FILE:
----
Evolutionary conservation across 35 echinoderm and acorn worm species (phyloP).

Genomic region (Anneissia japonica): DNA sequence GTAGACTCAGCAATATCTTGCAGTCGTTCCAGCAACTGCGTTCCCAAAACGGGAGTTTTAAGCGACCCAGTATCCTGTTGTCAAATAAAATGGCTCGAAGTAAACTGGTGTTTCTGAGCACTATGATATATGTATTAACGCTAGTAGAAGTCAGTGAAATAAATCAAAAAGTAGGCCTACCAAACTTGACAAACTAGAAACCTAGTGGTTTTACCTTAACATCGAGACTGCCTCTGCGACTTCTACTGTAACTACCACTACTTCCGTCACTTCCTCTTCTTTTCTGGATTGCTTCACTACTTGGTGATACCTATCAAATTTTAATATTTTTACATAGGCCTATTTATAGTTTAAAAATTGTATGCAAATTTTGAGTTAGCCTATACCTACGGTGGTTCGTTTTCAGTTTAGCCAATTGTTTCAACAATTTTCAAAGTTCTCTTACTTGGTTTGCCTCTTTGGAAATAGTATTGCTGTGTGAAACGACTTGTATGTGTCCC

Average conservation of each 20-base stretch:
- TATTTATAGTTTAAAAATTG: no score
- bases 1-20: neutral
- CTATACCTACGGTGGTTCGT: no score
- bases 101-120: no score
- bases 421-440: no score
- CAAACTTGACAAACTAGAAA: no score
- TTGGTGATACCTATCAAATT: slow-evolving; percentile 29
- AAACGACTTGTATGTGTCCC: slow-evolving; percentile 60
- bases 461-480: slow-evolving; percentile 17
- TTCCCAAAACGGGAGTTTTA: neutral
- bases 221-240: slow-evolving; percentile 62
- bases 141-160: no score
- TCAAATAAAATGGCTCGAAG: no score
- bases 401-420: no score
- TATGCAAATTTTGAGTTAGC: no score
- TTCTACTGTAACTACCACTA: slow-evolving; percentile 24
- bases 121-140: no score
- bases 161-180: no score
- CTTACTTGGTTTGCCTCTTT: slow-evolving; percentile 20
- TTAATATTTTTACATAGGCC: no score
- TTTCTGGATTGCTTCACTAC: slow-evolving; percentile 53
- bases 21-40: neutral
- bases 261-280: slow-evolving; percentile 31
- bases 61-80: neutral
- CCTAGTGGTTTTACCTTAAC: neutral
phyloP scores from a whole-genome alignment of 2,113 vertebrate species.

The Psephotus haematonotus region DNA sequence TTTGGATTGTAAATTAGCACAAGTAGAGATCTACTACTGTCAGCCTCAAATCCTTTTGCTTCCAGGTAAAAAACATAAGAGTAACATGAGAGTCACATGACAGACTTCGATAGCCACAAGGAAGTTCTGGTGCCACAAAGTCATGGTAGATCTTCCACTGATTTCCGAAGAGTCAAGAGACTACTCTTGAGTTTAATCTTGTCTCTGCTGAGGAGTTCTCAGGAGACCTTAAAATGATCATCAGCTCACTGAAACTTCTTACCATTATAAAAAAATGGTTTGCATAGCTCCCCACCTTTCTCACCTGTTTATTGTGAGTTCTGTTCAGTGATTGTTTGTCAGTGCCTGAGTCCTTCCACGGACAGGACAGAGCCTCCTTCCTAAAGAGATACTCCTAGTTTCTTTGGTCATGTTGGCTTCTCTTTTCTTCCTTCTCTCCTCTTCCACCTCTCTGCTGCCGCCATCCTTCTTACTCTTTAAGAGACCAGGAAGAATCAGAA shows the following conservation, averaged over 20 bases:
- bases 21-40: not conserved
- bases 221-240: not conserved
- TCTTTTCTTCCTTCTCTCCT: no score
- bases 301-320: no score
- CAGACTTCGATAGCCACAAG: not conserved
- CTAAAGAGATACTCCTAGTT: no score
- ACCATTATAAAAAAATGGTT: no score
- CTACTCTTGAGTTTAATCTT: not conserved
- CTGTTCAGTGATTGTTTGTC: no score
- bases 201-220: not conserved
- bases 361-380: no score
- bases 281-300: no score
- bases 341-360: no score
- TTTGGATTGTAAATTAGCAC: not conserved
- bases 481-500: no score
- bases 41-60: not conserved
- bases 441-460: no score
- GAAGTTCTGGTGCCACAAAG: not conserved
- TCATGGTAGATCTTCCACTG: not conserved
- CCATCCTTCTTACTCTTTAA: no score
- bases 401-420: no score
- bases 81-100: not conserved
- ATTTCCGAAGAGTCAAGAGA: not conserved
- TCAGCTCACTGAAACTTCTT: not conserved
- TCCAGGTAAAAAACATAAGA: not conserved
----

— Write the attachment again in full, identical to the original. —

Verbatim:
Evolutionary conservation across 35 echinoderm and acorn worm species (phyloP).

Genomic region (Anneissia japonica): DNA sequence GTAGACTCAGCAATATCTTGCAGTCGTTCCAGCAACTGCGTTCCCAAAACGGGAGTTTTAAGCGACCCAGTATCCTGTTGTCAAATAAAATGGCTCGAAGTAAACTGGTGTTTCTGAGCACTATGATATATGTATTAACGCTAGTAGAAGTCAGTGAAATAAATCAAAAAGTAGGCCTACCAAACTTGACAAACTAGAAACCTAGTGGTTTTACCTTAACATCGAGACTGCCTCTGCGACTTCTACTGTAACTACCACTACTTCCGTCACTTCCTCTTCTTTTCTGGATTGCTTCACTACTTGGTGATACCTATCAAATTTTAATATTTTTACATAGGCCTATTTATAGTTTAAAAATTGTATGCAAATTTTGAGTTAGCCTATACCTACGGTGGTTCGTTTTCAGTTTAGCCAATTGTTTCAACAATTTTCAAAGTTCTCTTACTTGGTTTGCCTCTTTGGAAATAGTATTGCTGTGTGAAACGACTTGTATGTGTCCC

Average conservation of each 20-base stretch:
- TATTTATAGTTTAAAAATTG: no score
- bases 1-20: neutral
- CTATACCTACGGTGGTTCGT: no score
- bases 101-120: no score
- bases 421-440: no score
- CAAACTTGACAAACTAGAAA: no score
- TTGGTGATACCTATCAAATT: slow-evolving; percentile 29
- AAACGACTTGTATGTGTCCC: slow-evolving; percentile 60
- bases 461-480: slow-evolving; percentile 17
- TTCCCAAAACGGGAGTTTTA: neutral
- bases 221-240: slow-evolving; percentile 62
- bases 141-160: no score
- TCAAATAAAATGGCTCGAAG: no score
- bases 401-420: no score
- TATGCAAATTTTGAGTTAGC: no score
- TTCTACTGTAACTACCACTA: slow-evolving; percentile 24
- bases 121-140: no score
- bases 161-180: no score
- CTTACTTGGTTTGCCTCTTT: slow-evolving; percentile 20
- TTAATATTTTTACATAGGCC: no score
- TTTCTGGATTGCTTCACTAC: slow-evolving; percentile 53
- bases 21-40: neutral
- bases 261-280: slow-evolving; percentile 31
- bases 61-80: neutral
- CCTAGTGGTTTTACCTTAAC: neutral
phyloP scores from a whole-genome alignment of 2,113 vertebrate species.

The Psephotus haematonotus region DNA sequence TTTGGATTGTAAATTAGCACAAGTAGAGATCTACTACTGTCAGCCTCAAATCCTTTTGCTTCCAGGTAAAAAACATAAGAGTAACATGAGAGTCACATGACAGACTTCGATAGCCACAAGGAAGTTCTGGTGCCACAAAGTCATGGTAGATCTTCCACTGATTTCCGAAGAGTCAAGAGACTACTCTTGAGTTTAATCTTGTCTCTGCTGAGGAGTTCTCAGGAGACCTTAAAATGATCATCAGCTCACTGAAACTTCTTACCATTATAAAAAAATGGTTTGCATAGCTCCCCACCTTTCTCACCTGTTTATTGTGAGTTCTGTTCAGTGATTGTTTGTCAGTGCCTGAGTCCTTCCACGGACAGGACAGAGCCTCCTTCCTAAAGAGATACTCCTAGTTTCTTTGGTCATGTTGGCTTCTCTTTTCTTCCTTCTCTCCTCTTCCACCTCTCTGCTGCCGCCATCCTTCTTACTCTTTAAGAGACCAGGAAGAATCAGAA shows the following conservation, averaged over 20 bases:
- bases 21-40: not conserved
- bases 221-240: not conserved
- TCTTTTCTTCCTTCTCTCCT: no score
- bases 301-320: no score
- CAGACTTCGATAGCCACAAG: not conserved
- CTAAAGAGATACTCCTAGTT: no score
- ACCATTATAAAAAAATGGTT: no score
- CTACTCTTGAGTTTAATCTT: not conserved
- CTGTTCAGTGATTGTTTGTC: no score
- bases 201-220: not conserved
- bases 361-380: no score
- bases 281-300: no score
- bases 341-360: no score
- TTTGGATTGTAAATTAGCAC: not conserved
- bases 481-500: no score
- bases 41-60: not conserved
- bases 441-460: no score
- GAAGTTCTGGTGCCACAAAG: not conserved
- TCATGGTAGATCTTCCACTG: not conserved
- CCATCCTTCTTACTCTTTAA: no score
- bases 401-420: no score
- bases 81-100: not conserved
- ATTTCCGAAGAGTCAAGAGA: not conserved
- TCAGCTCACTGAAACTTCTT: not conserved
- TCCAGGTAAAAAACATAAGA: not conserved